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Thursday, January 9, 2014

Single Malt Report: Finlaggan Cask Strength


Yes, ladies and gents, I'm starting the year in style.  High proof Fin!  After reporting on the 40% ABV version of Finlaggan -- a malt best used for whisky hazing -- I discovered there was this 58% version being sold in Europe.  I was much too energized by this discovery.  What's better than a mouthful of dirty Fin, but a mouthful of hot cask strength dirty Fin!  [Note to self: Why does cask strength sound so similar to castrate?]  I almost bought a whole bottle, just because.  But then after the thrill wore off, I found out that Master of Malt was selling it by the 3cL sample.  A much wiser purchase.

As I mentioned in the Finlaggan Old Reserve report, the majority of folks who've postulated about its origin say that it's probably sourced from Lagavulin.  A smaller group thinks it's from Caol Ila.  Though Loch Finlaggan and Finlaggan Castle are located much closer to Caol Ila, I find little to no CI notes in the whisky.  Instead it seems much closer to the Kildalton malts down South.

Recently both Chemistry of the Cocktail and My Annoying Opinions did great writeups challenging the widespread belief that cask strength editions of whiskies are consistently better than the reduced editions of the same.  I really recommend you give them both a read.  They make a lot of great points and give us consumers something to think about.  But damn it, after reading those posts, I held this sample in my hand not sure whether this Cask Strength version of The Fin was going to be better or worse than the Old Reserve.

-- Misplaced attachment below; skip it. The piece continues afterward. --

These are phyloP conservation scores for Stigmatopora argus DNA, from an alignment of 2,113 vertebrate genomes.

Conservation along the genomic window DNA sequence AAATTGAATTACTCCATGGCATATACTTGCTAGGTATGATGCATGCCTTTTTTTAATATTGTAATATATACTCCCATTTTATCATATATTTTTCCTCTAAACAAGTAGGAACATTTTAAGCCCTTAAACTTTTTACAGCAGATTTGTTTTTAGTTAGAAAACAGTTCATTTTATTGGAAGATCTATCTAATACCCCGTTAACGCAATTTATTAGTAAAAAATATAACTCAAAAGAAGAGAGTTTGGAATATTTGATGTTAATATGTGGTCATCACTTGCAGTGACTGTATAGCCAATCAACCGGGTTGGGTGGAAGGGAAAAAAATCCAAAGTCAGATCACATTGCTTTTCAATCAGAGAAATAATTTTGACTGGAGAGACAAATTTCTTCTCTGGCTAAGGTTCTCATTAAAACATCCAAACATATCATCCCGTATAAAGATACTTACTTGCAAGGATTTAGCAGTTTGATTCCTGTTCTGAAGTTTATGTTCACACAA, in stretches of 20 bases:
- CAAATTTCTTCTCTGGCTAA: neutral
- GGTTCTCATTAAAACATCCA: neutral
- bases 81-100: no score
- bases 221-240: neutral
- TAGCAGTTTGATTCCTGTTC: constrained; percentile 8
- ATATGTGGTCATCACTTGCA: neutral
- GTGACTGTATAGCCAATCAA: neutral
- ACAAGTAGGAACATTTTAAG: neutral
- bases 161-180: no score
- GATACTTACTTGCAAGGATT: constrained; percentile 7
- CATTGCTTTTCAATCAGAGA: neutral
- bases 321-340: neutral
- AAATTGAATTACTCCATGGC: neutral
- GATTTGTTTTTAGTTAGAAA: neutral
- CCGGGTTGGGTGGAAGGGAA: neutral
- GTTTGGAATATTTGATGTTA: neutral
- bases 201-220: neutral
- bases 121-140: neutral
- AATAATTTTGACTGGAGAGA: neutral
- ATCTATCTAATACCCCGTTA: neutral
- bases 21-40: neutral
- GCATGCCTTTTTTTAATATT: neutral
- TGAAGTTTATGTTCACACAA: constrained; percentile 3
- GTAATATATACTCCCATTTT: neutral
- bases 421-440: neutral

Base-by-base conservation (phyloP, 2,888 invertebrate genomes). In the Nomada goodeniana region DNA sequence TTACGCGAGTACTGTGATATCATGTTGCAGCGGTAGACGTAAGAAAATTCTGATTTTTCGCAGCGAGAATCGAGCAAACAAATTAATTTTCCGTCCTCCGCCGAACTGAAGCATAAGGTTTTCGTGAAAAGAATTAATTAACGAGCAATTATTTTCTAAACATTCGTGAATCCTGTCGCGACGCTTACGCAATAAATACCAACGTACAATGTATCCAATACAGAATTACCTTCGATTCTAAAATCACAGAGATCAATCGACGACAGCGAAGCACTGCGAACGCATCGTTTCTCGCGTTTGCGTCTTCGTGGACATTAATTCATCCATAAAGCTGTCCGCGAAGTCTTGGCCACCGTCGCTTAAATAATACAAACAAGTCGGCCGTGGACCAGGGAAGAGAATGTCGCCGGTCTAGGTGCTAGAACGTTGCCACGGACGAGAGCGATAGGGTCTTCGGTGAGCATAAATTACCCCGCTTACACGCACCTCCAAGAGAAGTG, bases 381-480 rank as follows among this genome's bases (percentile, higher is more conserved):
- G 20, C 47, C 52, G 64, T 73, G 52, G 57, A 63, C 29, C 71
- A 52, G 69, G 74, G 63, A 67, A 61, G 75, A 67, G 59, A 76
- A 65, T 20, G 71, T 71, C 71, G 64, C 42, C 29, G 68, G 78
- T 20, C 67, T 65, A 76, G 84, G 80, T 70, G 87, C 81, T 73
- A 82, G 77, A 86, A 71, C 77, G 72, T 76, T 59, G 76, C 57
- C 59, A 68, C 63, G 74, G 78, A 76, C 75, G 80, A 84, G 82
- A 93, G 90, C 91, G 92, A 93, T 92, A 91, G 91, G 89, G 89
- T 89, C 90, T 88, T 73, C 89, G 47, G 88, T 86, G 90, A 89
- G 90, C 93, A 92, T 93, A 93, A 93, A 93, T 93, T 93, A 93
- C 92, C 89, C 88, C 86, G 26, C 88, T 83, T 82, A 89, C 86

BottlerThe Vintage Malt Whisky Company
Style: Single Malt
Distillery: Lagavulin or Caol Ila
Maturation: probably refill ex-bourbon casks
Country: Islay, Scotland
Alcohol by Volume: 58%

The color is a medium amber with some light gold lingering around the corners.  The lightness of color gives me some hope due to what appears to be little to no caramel coloring.  The nose starts off with lots of pine sap.  And a bitterness, if one can actually smell bitterness.  Then dried apricots.  Quite some charred oak at the start but it disappears quickly.  On the whole, it is smoke free while the peat shows itself in that pine note.  There's also an odd but not off-putting synthetic plastic-like note, which actually grows as the oak recedes.  More air...  Nail polish, a hint of sulfur, and rye new make.  The palate is full of burnt.  Burnt grass, burnt hair, burnt barley.  Lots of mint.  A soft bitterness.  And more of that rye new make thing.  It finishes with charred peat and honey.  Maybe some grapefruit and yeast.  It gets ashier and bitterer with time.

Oxidation makes it grow younger.  And I mean REALLY young.  I haven't had much experience with malt new make, but I have had some rye and corn white dog, and I'm getting a lot of distillate in this whisky once it airs out.